t wave—and wind-driven river of Boston bay. But perhaps someone asks, Why Mystic river? We reply, The river has nothing mystical or mysterious, and the name as spelled, Mystic, is a misnomer. It has come to be thus commonly spelled because of the identical sound of the letters i and y, and the dropping of the k, which in time was superfluous to the c which the English had introduced. (Note also Merrimack—Merrimac.) The ancient maps show it as Mistick and Medford river, but as late as 1885 Mr. Usher felt called upon to state, on page 18, History of Medford, More probably the fact that the current in this stream flows sometimes in one direction, and sometimes in the opposite, may have seemed, to those who first witnessed the phenomena, something mysterious, and have suggested the name. We venture the query, Was the Missi-tuk or Mistick any different from any other tidal stream? and add the above to our list of Medford myths. Incidentally we may add another recently t
September 21st, 1904 AD (search for this): chapter 19
erected, and in earlier years (down stream, and not in Medford bounds) Chelsea bridge and those of the Eastern, and Boston and Maine railroads. In recent years the Canal, Armory, Auburn street-Parkway, and Metropolitan pipe bridge, and just now the Boston Elevated to Everett, complete the list of fourteen now in use and two discontinued and removed. It had been our purpose to present views of all these, but conditions forbid. We can only refer our readers to the engineer's report (September 21, 1904) on the Improvement of Upper Mystic River for the twelve then existing, and also to various reports of the Metropolitan Park Commission, for subsequent improvements. From the hill slopes of forty-five square miles the rains and melting snows reach our river and swell its current above the ancient ford. The ever-recurring tides ebbed and flowed therein until, in 1908, in the interest of public welfare, engineering skill erected a barrier which says, Thus far but no farther. Cradock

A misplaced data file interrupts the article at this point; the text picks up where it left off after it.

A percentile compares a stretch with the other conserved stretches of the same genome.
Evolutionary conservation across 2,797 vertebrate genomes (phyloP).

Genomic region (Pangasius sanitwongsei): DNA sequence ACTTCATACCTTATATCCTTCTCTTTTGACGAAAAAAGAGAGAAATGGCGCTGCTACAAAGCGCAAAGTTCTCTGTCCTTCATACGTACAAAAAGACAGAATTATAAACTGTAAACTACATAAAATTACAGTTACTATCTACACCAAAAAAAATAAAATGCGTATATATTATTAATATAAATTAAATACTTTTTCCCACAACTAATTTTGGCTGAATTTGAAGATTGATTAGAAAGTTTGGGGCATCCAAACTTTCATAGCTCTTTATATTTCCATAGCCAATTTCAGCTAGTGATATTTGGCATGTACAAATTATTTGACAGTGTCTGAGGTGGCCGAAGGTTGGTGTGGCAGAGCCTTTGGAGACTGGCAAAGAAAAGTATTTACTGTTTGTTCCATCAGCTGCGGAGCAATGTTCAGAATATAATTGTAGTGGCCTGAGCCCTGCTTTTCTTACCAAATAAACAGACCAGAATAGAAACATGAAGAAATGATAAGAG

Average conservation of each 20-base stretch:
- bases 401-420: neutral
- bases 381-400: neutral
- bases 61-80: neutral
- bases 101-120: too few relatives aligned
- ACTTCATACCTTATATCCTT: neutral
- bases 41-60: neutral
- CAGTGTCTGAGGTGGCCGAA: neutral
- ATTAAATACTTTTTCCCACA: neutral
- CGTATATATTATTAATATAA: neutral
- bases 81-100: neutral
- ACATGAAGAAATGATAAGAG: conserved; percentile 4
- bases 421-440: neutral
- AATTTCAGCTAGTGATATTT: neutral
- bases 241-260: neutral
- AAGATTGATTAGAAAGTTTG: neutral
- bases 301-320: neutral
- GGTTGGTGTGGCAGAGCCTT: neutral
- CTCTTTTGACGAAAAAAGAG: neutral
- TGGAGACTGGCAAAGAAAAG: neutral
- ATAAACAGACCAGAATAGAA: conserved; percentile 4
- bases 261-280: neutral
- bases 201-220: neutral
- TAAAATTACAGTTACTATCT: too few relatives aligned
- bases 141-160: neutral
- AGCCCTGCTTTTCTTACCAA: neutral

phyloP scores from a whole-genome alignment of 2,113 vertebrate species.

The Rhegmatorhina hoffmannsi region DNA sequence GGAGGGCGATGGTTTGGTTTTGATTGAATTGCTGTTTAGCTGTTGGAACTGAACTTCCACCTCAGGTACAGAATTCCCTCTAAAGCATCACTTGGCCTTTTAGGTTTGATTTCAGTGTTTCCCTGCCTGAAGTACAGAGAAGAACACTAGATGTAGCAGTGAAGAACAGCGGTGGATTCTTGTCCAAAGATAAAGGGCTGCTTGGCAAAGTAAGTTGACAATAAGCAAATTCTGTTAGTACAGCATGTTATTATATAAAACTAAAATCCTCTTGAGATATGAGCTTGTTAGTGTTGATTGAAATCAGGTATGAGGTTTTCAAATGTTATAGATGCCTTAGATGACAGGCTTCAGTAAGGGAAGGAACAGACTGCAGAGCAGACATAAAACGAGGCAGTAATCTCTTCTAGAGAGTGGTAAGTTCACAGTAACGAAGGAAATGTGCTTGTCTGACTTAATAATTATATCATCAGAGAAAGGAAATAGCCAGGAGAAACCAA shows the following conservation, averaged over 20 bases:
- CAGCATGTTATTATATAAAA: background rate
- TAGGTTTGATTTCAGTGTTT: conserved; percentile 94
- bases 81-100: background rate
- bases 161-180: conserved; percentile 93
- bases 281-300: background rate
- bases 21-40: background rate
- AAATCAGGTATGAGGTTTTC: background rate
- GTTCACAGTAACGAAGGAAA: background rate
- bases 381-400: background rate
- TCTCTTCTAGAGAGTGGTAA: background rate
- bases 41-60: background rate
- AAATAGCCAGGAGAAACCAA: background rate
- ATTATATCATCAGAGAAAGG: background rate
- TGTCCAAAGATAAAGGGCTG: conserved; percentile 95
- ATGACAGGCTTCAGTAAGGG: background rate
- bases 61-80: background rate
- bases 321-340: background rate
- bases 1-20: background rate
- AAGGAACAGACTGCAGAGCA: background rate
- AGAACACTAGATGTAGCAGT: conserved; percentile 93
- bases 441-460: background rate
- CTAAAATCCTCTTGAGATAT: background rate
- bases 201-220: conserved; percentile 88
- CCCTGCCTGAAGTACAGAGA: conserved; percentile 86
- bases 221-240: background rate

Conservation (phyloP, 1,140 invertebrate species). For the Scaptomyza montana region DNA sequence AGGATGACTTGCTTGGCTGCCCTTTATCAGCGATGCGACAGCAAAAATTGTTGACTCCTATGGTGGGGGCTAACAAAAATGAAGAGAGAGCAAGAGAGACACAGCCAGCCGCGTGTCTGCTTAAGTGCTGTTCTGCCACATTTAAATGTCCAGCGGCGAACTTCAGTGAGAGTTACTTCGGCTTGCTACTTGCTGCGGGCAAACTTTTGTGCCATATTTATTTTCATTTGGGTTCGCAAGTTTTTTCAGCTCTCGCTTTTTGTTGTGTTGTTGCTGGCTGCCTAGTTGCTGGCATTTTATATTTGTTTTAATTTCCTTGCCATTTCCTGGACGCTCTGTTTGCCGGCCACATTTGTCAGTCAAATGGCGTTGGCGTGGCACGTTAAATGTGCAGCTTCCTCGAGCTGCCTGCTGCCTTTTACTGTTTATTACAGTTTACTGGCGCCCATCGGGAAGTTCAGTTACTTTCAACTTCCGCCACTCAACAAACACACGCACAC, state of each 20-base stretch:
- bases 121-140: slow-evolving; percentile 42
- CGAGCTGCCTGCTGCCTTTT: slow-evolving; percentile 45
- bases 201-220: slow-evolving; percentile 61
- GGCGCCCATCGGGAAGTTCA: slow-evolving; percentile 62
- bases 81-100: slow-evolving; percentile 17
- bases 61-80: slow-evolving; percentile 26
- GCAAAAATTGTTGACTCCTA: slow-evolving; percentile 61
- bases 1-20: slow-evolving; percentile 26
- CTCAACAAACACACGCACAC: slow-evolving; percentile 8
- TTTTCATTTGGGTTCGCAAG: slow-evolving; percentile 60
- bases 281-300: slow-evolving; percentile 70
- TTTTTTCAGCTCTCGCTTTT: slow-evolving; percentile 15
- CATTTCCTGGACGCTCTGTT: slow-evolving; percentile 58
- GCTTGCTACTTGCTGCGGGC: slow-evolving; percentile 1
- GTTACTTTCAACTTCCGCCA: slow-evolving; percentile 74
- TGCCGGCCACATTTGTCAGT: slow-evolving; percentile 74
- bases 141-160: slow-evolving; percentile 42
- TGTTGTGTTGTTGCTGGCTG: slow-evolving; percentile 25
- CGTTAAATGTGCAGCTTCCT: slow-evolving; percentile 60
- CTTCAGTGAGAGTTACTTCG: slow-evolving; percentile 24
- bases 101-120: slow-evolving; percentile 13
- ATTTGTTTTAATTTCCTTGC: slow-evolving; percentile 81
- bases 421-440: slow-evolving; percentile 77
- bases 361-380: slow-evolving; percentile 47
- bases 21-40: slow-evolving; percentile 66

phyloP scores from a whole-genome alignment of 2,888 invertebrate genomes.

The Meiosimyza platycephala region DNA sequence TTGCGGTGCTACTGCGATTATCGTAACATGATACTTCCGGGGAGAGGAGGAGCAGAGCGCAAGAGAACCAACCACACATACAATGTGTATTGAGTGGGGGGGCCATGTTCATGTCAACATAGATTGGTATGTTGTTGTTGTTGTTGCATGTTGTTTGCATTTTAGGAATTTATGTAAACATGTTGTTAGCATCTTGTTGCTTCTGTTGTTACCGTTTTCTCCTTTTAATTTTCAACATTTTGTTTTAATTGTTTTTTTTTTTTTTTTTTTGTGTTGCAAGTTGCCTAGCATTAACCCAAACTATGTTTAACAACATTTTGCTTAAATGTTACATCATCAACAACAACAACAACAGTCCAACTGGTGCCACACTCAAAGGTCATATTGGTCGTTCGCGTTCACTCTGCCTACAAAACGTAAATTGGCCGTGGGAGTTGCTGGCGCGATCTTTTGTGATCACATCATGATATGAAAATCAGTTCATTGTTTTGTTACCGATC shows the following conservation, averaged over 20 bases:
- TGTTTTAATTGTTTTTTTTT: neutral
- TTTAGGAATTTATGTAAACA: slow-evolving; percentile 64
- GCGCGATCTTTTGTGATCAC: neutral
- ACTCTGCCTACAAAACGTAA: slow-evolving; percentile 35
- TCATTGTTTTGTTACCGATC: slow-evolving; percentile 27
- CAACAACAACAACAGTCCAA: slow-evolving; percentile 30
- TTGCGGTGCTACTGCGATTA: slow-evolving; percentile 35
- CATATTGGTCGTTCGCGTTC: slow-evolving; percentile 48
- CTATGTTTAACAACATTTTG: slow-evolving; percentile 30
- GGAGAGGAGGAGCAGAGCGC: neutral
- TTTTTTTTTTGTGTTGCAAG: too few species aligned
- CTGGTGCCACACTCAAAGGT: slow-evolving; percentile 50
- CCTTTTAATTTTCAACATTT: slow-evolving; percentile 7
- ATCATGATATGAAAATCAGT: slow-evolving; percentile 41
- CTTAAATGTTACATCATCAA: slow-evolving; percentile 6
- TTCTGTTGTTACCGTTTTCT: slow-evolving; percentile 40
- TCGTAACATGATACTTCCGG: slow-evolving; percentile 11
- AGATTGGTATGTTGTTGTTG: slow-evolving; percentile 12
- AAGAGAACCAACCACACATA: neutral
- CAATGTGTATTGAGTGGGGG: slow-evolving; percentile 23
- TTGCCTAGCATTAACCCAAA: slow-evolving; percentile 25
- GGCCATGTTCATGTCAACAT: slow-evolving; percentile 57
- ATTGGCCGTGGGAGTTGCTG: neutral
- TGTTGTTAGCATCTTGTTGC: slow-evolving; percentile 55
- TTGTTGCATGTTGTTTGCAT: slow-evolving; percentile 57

to present views of all these, but conditions forbid. We can only refer our readers to the engineer's report (September 21, 1904) on the Improvement of Upper Mystic River for the twelve then existing, and also to various reports of the Metropolitan Park Commission, for subsequent improvements. From the hill slopes of forty-five square miles the rains and melting snows reach our river and swell its current above the ancient ford. The ever-recurring tides ebbed and flowed therein until, in 1908, in the interest of public welfare, engineering skill erected a barrier which says, Thus far but no farther. Cradock bridge, its extension, the lock with its electrically operated gates, the dam with its automatic tidal valves, and the four hundred feet of over-fall, is in marked contrast with the earliest structure, the bone of contention of those early days. Without these the beautiful parkway would have been impossible. Along the river's banks have been scenes of activity in days now
Caleb Brooks (search for this): chapter 19